Grimwade House opened its doors 100 years ago, on 28 February 1918. Staff and students celebrated the milestone earlier this year.
Birthday surprise brings the past to life
Everyone knew that this was going to be a very special celebration. On the front lawns of Harleston, the Grimwade family’s original home, sat 659 students from Prep to Year 6, all waiting expectantly. A large birthday cake, prominently displayed, also gave promise of a great party.
It was 28 February 2018, the 100th anniversary of the opening of Grimwade House.
“A centenary is a very special birthday and so we wanted this to be a truly memorable occasion for everyone,” said Head of Grimwade House Mr Royce Helm. “We also wanted students to learn something about life 100 years ago. What better way to do this than to give them a birthday surprise.”
It was more than a surprise. It was a show-stopper! At the stroke of 9.30am everyone was asked to keep their eyes firmly on the Harleston gates. A hush fell over the audience and for a few moments you could hear the birds singing in the trees... It was like stepping back in time… And then around the corner and through the gates came not one but two splendid vintage cars. They glided up the driveway, just as they would have done a century ago. Inside the cars were three gentlemen and three ladies who seemed to have walked right out of 1918.
“They’re the people who owned Harleston,” a student was heard to say. And she was right, well almost. Out of the cars stepped Sir Andrew Grimwade (OM 1948) and Eve McGlashan, two of the great-grandchildren of the original owners of Harleston, Frederick Sheppard Grimwade and his wife Jessie.
Melbourne Grammar’s Chairman of Council Mr Michael Bartlett and his wife, Mrs Mim Bartlett, and Headmaster Mr Roy Kelley and his wife, Mrs Anne Kelley — all resplendent in turn-of-the-century attire – stepped down from the cars too. The past, the present and the future were all brought together in front of Harleston. The gasps of the audience were audible!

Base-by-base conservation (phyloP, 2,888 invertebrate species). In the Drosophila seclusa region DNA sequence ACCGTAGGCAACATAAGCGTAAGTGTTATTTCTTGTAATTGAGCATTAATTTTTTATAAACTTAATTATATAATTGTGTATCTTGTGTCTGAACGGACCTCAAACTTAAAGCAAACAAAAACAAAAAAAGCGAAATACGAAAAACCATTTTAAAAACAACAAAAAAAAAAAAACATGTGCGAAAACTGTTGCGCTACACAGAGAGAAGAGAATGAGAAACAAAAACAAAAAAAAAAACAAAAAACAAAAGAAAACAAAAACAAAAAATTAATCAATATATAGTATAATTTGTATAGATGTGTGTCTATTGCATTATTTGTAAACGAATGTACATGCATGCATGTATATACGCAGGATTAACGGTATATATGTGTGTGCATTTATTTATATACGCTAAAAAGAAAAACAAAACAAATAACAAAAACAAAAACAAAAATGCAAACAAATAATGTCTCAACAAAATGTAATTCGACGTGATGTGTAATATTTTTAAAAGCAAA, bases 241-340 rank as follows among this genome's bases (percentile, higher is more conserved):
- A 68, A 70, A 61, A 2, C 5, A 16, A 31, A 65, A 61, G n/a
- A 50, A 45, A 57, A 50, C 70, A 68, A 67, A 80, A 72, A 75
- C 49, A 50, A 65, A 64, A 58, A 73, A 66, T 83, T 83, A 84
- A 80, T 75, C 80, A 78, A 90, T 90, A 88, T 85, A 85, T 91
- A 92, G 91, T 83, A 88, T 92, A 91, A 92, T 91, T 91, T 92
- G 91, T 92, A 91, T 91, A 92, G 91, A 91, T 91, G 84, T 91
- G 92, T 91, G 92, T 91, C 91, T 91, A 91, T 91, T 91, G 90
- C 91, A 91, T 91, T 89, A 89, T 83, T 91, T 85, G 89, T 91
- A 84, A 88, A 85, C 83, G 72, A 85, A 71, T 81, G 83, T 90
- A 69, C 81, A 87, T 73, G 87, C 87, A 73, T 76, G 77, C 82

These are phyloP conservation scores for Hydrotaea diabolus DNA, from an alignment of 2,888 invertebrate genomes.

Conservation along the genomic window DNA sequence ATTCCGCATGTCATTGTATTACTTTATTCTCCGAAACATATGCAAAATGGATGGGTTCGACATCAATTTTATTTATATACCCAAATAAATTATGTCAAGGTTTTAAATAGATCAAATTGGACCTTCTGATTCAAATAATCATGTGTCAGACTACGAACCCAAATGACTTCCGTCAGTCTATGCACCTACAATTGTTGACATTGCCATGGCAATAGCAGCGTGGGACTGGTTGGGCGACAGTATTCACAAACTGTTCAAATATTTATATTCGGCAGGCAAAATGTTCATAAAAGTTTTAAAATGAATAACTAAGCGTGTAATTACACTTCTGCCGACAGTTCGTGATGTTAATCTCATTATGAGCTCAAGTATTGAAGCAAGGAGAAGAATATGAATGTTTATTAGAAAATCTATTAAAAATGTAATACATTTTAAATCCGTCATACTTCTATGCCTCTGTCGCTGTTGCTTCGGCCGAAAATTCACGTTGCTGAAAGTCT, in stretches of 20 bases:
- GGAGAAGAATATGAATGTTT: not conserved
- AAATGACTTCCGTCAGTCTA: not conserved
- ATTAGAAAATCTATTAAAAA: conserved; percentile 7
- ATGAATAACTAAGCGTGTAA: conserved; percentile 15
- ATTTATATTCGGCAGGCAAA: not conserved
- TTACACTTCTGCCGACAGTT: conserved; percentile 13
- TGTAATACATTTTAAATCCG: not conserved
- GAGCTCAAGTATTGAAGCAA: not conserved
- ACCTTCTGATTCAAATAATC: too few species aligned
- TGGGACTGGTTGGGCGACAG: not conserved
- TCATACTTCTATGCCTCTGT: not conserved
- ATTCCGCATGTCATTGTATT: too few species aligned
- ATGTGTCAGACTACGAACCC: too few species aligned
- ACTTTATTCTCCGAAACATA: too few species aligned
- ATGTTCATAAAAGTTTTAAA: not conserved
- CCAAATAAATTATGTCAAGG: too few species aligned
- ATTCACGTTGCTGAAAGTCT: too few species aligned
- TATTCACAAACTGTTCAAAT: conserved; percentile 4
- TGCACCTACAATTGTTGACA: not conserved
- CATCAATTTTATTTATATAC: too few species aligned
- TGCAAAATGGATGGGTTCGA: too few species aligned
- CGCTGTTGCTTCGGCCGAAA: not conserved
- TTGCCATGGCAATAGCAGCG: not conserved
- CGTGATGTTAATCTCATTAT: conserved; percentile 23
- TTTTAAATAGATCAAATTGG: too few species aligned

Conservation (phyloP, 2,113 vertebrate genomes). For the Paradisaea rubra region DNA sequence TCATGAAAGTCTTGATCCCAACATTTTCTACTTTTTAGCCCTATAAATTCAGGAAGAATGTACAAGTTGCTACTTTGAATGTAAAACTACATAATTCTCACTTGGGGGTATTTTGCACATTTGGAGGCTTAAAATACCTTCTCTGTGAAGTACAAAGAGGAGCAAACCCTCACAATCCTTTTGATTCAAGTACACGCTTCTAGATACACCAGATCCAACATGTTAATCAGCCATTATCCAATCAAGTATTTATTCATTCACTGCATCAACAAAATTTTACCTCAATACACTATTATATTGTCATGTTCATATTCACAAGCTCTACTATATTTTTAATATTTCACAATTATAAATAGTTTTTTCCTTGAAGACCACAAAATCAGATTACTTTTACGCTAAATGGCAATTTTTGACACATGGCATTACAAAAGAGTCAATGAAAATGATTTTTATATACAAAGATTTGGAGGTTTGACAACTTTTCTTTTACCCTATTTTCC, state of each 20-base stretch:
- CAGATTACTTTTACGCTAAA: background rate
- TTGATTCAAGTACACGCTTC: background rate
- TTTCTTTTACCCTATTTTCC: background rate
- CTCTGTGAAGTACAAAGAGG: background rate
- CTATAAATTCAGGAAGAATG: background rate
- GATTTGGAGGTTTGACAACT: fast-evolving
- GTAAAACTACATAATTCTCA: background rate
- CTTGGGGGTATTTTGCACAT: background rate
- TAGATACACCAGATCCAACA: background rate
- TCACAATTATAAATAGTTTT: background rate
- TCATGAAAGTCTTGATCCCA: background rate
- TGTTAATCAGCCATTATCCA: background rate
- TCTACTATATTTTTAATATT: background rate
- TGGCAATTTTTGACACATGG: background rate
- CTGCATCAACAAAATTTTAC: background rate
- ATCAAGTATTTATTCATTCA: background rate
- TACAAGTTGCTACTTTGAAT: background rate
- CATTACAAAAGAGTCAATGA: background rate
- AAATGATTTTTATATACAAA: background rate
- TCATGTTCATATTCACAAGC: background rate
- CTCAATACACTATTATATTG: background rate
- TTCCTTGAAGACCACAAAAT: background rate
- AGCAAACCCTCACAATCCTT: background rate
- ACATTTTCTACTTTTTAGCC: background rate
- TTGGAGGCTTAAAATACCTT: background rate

“I thought it was a great idea to highlight the past in this way,” said Sir Andrew, “and it was a wonderful moment. My great-grandfather loved cars. We were re-creating history in more ways than one.”
Grimwade House’s Centenary Choir sang and danced their hearts out with a wonderful performance of Keepin’ The Dream Alive! At the end of the formal proceedings, Royce Helm asked the choir to give an encore, saying that no party was complete without everyone having a dance. The students, teachers and guests needed no further encouragement. They all leapt to their feet and danced along with the choir.
Grimwade House was delighted to welcome The Right Rev’d Lindsay Urwin to its centenary celebrations. Bishop Urwin is the Bishop responsible for Anglican schools. As part of the formal proceedings, he blessed the School. He then led the students in a rousing countdown to the singing of Happy Birthday.
Every student took home a cupcake decorated with the Grimwade House Centenary 2018 crest.
A place in time
For many students, one of the most intriguing moments of the centenary celebrations has been the opening of the time capsule, which was buried in the school grounds as part of the 75th birthday celebrations in 1993.
Both Mr Peter Valder, former Head of Grimwade House and former teacher, Miss Bev Kerin, who both oversaw the collection of time capsule items in 1993, were on hand to witness the opening. “I had forgotten how large the capsule actually was,” said Miss Kerin. “It was a big project in the 75th year and it was always intended that the capsule be opened in the centenary year.”
The time capsule contained items from 1993, such as newspapers and compact discs, and students’ reflections about life and the issues that mattered to them. “Time capsules are incredibly interesting,” said Head of Grimwade House Royce Helm. “Our students will be developing content for a centenary time capsule later this year.”
Archbishop leads centenary chapel service
Grimwade House’s year got off to a wonderful start with the Primate of Australia and Archbishop of Melbourne, The Most Rev’d Dr Philip Freier leading a special whole-school assembly and Chapel Service in the Alfred Felton Hall.
The Bishop responsible for Anglican schools, The Right Rev’d Lindsay Urwin accompanied the Archbishop, together with Melbourne Grammar’s three Chaplains, Rev’d Bill Peacock (Grimwade House), Rev’d Malcolm Woolrich (Wadhurst) and Rev’d Hans Christiansen (Senior Chaplain).
The Chapel Service included prayers of thanksgiving for the life of the School and the lighting of three candles. The President of The Old Melburnians, Mr Andrew Maughan, lit the first candle in recognition of Grimwade House’s past. The Headmaster Mr Roy Kelley, representing Grimwade House today, lit the second candle, and the youngest student in the School, Leah, lit the third candle to celebrate Grimwade House’s future.
At the end of the service, Archbishop Freier blessed the Centenary badges, which were then distributed to students and staff to wear proudly throughout 2018.